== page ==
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House of Dues, Paid

After a rocky start, L.A.'s House of Blues has emerged as a viable, vital and eclectic music club.

May 08, 1997|HEIDI SIEGMUND CUDA | SPECIAL TO THE TIMES

Step back in time to Los Angeles three years ago and what do you see? A long line of schmoozers trying to get into the Foundation Room. We're referring (of course) to the art-heavy room upstairs at the art-gilded House of Blues, where everyone who was anyone could be seen each night.

Those who were at the Sunset Strip nightclub in West Hollywood during its early years know we're not exaggerating. The Foundation Room was like an E-ticket to stargazing: Madonna, Prince, Bruce, Clapton. Rock star royalty turned out and, in turn, Hollywood movers and shakers were there to do some gazing themselves. It was madness.

The club was on fire, and chaos ensued. Despite putting on some great shows--it opened with Aerosmith--the House of Blues made a lot of initial mistakes. The industry guest list often put the 1,000-seat club over capacity, and members of the G.P.--the general public, the people who actually paid for their tickets--couldn't get into shows and had to be refunded. These are folks who hired the baby-sitter, got dressed up and, ultimately, wound up with no place to go.

Meanwhile, the club had too many managers and lots of confusion about who actually had jurisdiction over what realm. Simply trying to figure out what door you were supposed to enter was like playing some twisted variation of "Let's Make a Deal." Hmmm, let's see if the tickets are behind door No. 3. . . . Nope. OK, let's try door No. 1. Uh-oh.

Lastly, it might have been cheap back then to use valet parking (now it costs $10), but you'd better not have been in a hurry. Somehow, it always took about 45 minutes for them to find your vehicle.

The bottom line: There were so many logistic hurdles that it was difficult to even notice that beyond all the confusion, something was happening onstage. Aah, that's if you could see the stage. Diners discovered that unless they had a table near the second-floor railing, the stage was not visible.

Fast-forward to '97. Beyond all the hype and cynicism that accompanied its launch, the House of Blues has proved to be a viable, valuable entity on L.A.'s music scene. The vision of former Hard Rock Cafe co-founder Isaac Tigrett, with investors ranging from Harvard University to the estate of River Phoenix, the club has worked out most of its kinks. (The Kinks have even played here.)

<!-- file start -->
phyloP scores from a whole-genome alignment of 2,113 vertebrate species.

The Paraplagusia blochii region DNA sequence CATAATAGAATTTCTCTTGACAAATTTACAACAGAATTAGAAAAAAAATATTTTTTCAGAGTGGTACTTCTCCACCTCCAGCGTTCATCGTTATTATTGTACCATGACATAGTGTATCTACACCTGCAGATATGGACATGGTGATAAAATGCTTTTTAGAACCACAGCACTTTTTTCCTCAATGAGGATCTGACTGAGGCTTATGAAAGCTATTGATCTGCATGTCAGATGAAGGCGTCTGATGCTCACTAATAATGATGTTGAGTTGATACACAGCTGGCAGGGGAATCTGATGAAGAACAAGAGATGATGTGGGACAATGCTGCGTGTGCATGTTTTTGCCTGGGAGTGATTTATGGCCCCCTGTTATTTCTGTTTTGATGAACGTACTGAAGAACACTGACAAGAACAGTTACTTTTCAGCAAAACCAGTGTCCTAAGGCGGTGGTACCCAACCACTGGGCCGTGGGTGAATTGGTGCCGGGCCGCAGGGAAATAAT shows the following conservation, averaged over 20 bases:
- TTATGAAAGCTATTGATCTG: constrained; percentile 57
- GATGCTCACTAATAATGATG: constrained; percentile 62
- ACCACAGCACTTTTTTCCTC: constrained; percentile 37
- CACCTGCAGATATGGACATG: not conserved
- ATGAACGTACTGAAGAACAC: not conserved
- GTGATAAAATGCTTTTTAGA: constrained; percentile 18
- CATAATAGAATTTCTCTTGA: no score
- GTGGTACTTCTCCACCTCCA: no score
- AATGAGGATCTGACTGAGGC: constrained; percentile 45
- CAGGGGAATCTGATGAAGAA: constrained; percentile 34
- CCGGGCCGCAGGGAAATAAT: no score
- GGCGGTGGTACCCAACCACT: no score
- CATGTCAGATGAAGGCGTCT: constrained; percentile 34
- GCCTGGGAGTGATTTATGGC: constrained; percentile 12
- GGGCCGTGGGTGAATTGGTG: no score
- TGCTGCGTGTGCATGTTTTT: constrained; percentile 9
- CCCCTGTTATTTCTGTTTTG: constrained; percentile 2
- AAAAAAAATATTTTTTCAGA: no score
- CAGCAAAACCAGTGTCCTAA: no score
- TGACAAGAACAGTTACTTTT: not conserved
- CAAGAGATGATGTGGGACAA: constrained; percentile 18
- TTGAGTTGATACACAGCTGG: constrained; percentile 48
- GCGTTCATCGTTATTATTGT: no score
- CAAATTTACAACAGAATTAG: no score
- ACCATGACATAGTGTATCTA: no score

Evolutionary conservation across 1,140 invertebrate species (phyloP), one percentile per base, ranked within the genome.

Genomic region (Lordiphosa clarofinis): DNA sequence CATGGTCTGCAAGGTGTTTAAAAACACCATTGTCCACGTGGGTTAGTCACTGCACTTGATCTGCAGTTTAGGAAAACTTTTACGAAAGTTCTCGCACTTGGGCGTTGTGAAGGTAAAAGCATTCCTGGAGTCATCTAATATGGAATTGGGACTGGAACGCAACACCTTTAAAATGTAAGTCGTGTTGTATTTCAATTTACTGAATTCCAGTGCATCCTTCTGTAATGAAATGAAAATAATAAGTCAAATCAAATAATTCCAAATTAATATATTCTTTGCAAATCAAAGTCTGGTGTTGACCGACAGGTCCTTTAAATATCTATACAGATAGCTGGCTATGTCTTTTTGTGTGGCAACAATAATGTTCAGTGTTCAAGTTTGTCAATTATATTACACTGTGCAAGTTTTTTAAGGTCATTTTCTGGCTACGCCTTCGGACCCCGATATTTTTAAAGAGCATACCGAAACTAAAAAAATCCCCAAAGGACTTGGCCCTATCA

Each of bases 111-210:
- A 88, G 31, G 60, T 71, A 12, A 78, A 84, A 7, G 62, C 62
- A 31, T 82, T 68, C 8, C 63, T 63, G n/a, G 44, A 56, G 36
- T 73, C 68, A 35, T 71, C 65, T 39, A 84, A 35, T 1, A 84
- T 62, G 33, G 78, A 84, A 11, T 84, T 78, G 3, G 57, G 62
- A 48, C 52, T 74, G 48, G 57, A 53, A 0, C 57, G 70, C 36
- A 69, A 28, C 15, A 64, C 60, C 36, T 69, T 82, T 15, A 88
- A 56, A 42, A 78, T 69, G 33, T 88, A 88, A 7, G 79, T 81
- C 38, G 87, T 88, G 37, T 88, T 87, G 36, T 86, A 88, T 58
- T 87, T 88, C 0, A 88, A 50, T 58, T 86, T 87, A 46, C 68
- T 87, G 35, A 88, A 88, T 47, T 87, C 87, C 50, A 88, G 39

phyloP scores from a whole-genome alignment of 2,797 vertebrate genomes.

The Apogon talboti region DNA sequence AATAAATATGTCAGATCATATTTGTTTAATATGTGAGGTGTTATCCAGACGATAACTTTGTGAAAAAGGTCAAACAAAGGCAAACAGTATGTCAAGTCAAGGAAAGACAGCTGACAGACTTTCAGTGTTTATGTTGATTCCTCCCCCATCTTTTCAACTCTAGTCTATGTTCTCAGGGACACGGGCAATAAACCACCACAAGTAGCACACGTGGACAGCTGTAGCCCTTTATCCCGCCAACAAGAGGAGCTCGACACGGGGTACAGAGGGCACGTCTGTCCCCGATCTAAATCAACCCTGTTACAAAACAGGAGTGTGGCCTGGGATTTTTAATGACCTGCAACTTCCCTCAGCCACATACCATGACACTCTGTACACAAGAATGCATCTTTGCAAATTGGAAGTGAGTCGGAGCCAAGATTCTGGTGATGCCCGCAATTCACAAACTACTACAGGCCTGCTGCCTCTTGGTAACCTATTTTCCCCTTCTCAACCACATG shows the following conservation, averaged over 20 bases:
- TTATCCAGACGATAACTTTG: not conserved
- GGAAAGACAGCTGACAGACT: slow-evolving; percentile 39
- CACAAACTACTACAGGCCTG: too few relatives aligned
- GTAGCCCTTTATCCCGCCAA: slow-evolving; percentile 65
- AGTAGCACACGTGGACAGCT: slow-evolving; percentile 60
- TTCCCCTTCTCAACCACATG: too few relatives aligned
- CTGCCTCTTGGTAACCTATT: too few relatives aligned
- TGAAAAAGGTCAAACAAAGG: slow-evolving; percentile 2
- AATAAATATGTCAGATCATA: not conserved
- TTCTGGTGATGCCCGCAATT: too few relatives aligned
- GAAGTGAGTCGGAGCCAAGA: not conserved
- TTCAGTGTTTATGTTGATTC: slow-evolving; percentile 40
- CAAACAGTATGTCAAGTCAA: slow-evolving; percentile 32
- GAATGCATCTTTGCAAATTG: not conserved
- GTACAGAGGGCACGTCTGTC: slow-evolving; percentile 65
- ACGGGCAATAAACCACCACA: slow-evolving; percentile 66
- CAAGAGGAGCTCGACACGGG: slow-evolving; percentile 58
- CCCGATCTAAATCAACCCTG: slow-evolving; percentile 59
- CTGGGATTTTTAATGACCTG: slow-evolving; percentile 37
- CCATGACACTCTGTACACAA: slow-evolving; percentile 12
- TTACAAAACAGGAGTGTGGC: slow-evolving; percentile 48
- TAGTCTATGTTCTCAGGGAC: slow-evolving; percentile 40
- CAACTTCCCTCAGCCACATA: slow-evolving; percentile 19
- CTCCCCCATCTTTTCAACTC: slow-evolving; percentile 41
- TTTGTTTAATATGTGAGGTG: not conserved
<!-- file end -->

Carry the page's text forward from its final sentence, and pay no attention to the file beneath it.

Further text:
Once things cooled down at the venue, the folks who ran it were able to take a breath and begin the tough task of selling 1,000 tickets each night. So they turned up the volume and the emphasis on the music, and despite the venue's name, they've transformed it into the most eclectic music club in L.A. Bookings range from qawwali music to Israeli pop, from rockabilly to rock en espan~ol, from blues to ska, from cow punk to classic rock. The club books hard-core rap, something few L.A. clubs are willing to do.

By its second year, the club had broken even. The shows sell well: Last month, there were nine sellouts in a row, all without major headliners.

"The competition in L.A. is pretty intense, and no one knew what to make of us at first," says Kevin Morrow, vice president of tours and talent for the club. "It's taken us three years to get people to understand what we are, which is an eclectic showcase for all kinds of music."

Coming shows illustrate the range: roots rockers the lasters (Saturday), keyboardist Keiko Matsui (Sunday), bluesman R.L. Brunside (Wednesday) and Japanese punk trio Shonen Knife (May 17).

Morrow credits newcomer John Pantle, his former assistant and now the club's co-talent buyer, for keeping the music fresh and interesting. "It's tough meeting all of L.A.'s musical needs in relation to the city's diversity," says Pantle, a former member of the Aquabats. He also ran the club Music City in Fountain Valley, which featured early performances by Beck, Reel Big Fish and the Smoking Popes. "But I try to keep our image within the perimeters of general excellence; the bottom line is, the music's got to be good."

BE THERE

House of Blues, 8430 Sunset Blvd., West Hollywood, (213) 848-5100. Age limit varies, cover varies.

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